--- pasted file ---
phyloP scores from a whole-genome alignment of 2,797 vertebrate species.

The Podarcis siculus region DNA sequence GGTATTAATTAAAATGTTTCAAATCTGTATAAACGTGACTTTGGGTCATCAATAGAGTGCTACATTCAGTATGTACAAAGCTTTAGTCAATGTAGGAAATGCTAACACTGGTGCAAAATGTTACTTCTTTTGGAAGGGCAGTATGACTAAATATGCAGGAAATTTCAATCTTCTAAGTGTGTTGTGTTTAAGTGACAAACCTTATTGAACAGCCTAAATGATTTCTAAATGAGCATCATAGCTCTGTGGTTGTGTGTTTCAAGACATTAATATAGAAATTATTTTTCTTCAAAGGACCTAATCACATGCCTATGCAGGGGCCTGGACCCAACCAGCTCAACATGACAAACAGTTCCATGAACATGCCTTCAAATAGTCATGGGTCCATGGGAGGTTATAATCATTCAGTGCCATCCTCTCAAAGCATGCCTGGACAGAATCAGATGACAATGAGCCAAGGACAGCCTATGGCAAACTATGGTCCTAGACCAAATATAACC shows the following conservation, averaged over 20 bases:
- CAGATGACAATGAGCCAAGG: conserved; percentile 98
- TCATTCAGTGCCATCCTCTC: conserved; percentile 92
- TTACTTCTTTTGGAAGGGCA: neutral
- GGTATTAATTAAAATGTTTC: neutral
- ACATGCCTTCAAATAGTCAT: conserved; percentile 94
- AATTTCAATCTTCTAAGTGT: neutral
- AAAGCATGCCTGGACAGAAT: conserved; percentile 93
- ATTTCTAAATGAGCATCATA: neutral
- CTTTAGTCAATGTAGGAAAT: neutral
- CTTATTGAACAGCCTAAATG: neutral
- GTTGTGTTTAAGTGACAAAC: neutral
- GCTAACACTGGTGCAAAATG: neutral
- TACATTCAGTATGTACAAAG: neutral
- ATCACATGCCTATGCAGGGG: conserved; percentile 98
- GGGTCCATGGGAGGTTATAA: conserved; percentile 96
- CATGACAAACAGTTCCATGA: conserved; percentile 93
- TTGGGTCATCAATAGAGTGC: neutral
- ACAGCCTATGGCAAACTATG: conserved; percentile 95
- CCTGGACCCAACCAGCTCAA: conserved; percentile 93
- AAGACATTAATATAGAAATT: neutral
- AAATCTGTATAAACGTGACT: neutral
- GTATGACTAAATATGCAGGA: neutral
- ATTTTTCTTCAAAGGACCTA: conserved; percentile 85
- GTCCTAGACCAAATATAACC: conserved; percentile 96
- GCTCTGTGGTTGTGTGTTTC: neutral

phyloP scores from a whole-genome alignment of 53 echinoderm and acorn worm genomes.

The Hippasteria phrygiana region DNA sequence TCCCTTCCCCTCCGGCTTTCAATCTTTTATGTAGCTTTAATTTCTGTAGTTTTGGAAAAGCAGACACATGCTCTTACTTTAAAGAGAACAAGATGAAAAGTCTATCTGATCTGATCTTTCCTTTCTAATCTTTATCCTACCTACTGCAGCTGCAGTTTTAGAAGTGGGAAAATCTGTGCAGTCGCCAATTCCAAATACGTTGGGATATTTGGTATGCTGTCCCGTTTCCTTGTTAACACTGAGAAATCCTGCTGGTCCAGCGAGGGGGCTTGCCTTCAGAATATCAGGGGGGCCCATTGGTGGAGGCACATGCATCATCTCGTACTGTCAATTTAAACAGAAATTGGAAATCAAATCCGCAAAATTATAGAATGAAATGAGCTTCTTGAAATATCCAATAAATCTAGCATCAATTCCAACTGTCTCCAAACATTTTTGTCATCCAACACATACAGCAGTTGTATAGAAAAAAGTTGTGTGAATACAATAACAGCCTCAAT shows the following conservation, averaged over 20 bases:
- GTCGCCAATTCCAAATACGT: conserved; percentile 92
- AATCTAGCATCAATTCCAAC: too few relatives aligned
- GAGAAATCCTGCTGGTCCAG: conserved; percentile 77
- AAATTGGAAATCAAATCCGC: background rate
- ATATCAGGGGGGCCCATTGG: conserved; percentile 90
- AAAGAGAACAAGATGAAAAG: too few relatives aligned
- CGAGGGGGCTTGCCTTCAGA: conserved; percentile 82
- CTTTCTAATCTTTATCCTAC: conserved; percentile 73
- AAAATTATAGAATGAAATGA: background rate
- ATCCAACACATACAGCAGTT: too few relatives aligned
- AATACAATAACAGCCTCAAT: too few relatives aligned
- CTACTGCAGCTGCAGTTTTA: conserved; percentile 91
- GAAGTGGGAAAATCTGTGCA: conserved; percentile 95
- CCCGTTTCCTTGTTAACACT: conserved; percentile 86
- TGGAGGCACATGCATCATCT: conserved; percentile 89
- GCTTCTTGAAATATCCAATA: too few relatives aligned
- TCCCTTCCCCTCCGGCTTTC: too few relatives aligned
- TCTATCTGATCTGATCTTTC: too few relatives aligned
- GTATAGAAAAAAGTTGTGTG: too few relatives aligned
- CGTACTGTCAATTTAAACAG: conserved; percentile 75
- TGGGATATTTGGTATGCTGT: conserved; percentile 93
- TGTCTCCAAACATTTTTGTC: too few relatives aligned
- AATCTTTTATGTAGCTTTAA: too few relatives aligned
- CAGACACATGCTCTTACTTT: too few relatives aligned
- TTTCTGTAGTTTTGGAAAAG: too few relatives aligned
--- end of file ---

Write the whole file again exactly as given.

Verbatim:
phyloP scores from a whole-genome alignment of 2,797 vertebrate species.

The Podarcis siculus region DNA sequence GGTATTAATTAAAATGTTTCAAATCTGTATAAACGTGACTTTGGGTCATCAATAGAGTGCTACATTCAGTATGTACAAAGCTTTAGTCAATGTAGGAAATGCTAACACTGGTGCAAAATGTTACTTCTTTTGGAAGGGCAGTATGACTAAATATGCAGGAAATTTCAATCTTCTAAGTGTGTTGTGTTTAAGTGACAAACCTTATTGAACAGCCTAAATGATTTCTAAATGAGCATCATAGCTCTGTGGTTGTGTGTTTCAAGACATTAATATAGAAATTATTTTTCTTCAAAGGACCTAATCACATGCCTATGCAGGGGCCTGGACCCAACCAGCTCAACATGACAAACAGTTCCATGAACATGCCTTCAAATAGTCATGGGTCCATGGGAGGTTATAATCATTCAGTGCCATCCTCTCAAAGCATGCCTGGACAGAATCAGATGACAATGAGCCAAGGACAGCCTATGGCAAACTATGGTCCTAGACCAAATATAACC shows the following conservation, averaged over 20 bases:
- CAGATGACAATGAGCCAAGG: conserved; percentile 98
- TCATTCAGTGCCATCCTCTC: conserved; percentile 92
- TTACTTCTTTTGGAAGGGCA: neutral
- GGTATTAATTAAAATGTTTC: neutral
- ACATGCCTTCAAATAGTCAT: conserved; percentile 94
- AATTTCAATCTTCTAAGTGT: neutral
- AAAGCATGCCTGGACAGAAT: conserved; percentile 93
- ATTTCTAAATGAGCATCATA: neutral
- CTTTAGTCAATGTAGGAAAT: neutral
- CTTATTGAACAGCCTAAATG: neutral
- GTTGTGTTTAAGTGACAAAC: neutral
- GCTAACACTGGTGCAAAATG: neutral
- TACATTCAGTATGTACAAAG: neutral
- ATCACATGCCTATGCAGGGG: conserved; percentile 98
- GGGTCCATGGGAGGTTATAA: conserved; percentile 96
- CATGACAAACAGTTCCATGA: conserved; percentile 93
- TTGGGTCATCAATAGAGTGC: neutral
- ACAGCCTATGGCAAACTATG: conserved; percentile 95
- CCTGGACCCAACCAGCTCAA: conserved; percentile 93
- AAGACATTAATATAGAAATT: neutral
- AAATCTGTATAAACGTGACT: neutral
- GTATGACTAAATATGCAGGA: neutral
- ATTTTTCTTCAAAGGACCTA: conserved; percentile 85
- GTCCTAGACCAAATATAACC: conserved; percentile 96
- GCTCTGTGGTTGTGTGTTTC: neutral

phyloP scores from a whole-genome alignment of 53 echinoderm and acorn worm genomes.

The Hippasteria phrygiana region DNA sequence TCCCTTCCCCTCCGGCTTTCAATCTTTTATGTAGCTTTAATTTCTGTAGTTTTGGAAAAGCAGACACATGCTCTTACTTTAAAGAGAACAAGATGAAAAGTCTATCTGATCTGATCTTTCCTTTCTAATCTTTATCCTACCTACTGCAGCTGCAGTTTTAGAAGTGGGAAAATCTGTGCAGTCGCCAATTCCAAATACGTTGGGATATTTGGTATGCTGTCCCGTTTCCTTGTTAACACTGAGAAATCCTGCTGGTCCAGCGAGGGGGCTTGCCTTCAGAATATCAGGGGGGCCCATTGGTGGAGGCACATGCATCATCTCGTACTGTCAATTTAAACAGAAATTGGAAATCAAATCCGCAAAATTATAGAATGAAATGAGCTTCTTGAAATATCCAATAAATCTAGCATCAATTCCAACTGTCTCCAAACATTTTTGTCATCCAACACATACAGCAGTTGTATAGAAAAAAGTTGTGTGAATACAATAACAGCCTCAAT shows the following conservation, averaged over 20 bases:
- GTCGCCAATTCCAAATACGT: conserved; percentile 92
- AATCTAGCATCAATTCCAAC: too few relatives aligned
- GAGAAATCCTGCTGGTCCAG: conserved; percentile 77
- AAATTGGAAATCAAATCCGC: background rate
- ATATCAGGGGGGCCCATTGG: conserved; percentile 90
- AAAGAGAACAAGATGAAAAG: too few relatives aligned
- CGAGGGGGCTTGCCTTCAGA: conserved; percentile 82
- CTTTCTAATCTTTATCCTAC: conserved; percentile 73
- AAAATTATAGAATGAAATGA: background rate
- ATCCAACACATACAGCAGTT: too few relatives aligned
- AATACAATAACAGCCTCAAT: too few relatives aligned
- CTACTGCAGCTGCAGTTTTA: conserved; percentile 91
- GAAGTGGGAAAATCTGTGCA: conserved; percentile 95
- CCCGTTTCCTTGTTAACACT: conserved; percentile 86
- TGGAGGCACATGCATCATCT: conserved; percentile 89
- GCTTCTTGAAATATCCAATA: too few relatives aligned
- TCCCTTCCCCTCCGGCTTTC: too few relatives aligned
- TCTATCTGATCTGATCTTTC: too few relatives aligned
- GTATAGAAAAAAGTTGTGTG: too few relatives aligned
- CGTACTGTCAATTTAAACAG: conserved; percentile 75
- TGGGATATTTGGTATGCTGT: conserved; percentile 93
- TGTCTCCAAACATTTTTGTC: too few relatives aligned
- AATCTTTTATGTAGCTTTAA: too few relatives aligned
- CAGACACATGCTCTTACTTT: too few relatives aligned
- TTTCTGTAGTTTTGGAAAAG: too few relatives aligned